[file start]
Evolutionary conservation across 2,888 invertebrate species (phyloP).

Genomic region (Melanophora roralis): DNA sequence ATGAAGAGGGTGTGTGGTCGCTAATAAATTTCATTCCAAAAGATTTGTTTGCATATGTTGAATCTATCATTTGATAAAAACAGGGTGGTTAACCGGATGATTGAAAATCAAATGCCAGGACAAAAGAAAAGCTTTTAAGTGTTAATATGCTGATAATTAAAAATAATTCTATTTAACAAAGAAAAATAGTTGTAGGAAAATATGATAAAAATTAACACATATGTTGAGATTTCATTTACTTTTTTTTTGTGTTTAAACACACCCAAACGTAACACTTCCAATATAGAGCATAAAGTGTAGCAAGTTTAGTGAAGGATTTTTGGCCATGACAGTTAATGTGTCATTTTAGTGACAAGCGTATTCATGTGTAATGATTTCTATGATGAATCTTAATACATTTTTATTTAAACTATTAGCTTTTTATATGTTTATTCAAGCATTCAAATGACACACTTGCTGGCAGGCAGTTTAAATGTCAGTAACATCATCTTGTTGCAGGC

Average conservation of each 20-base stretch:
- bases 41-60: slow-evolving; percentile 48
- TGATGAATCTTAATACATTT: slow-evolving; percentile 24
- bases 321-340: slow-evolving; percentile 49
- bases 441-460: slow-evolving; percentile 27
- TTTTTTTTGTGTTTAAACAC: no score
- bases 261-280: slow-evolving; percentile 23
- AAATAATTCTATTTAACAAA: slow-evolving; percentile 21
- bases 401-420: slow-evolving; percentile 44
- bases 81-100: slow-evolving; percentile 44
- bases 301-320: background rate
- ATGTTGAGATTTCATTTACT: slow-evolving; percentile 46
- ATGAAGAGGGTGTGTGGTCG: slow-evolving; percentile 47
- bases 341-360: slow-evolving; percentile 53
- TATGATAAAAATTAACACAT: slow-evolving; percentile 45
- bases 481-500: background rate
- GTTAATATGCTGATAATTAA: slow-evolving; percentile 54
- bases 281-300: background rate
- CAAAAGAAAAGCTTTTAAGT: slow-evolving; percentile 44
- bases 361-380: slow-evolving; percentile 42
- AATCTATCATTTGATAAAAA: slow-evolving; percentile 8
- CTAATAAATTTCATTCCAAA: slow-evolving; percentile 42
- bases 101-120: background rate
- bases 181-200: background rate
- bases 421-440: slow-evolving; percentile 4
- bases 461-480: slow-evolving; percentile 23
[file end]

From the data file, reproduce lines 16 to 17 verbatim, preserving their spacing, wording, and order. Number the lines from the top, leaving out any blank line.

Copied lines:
- bases 341-360: slow-evolving; percentile 53
- TATGATAAAAATTAACACAT: slow-evolving; percentile 45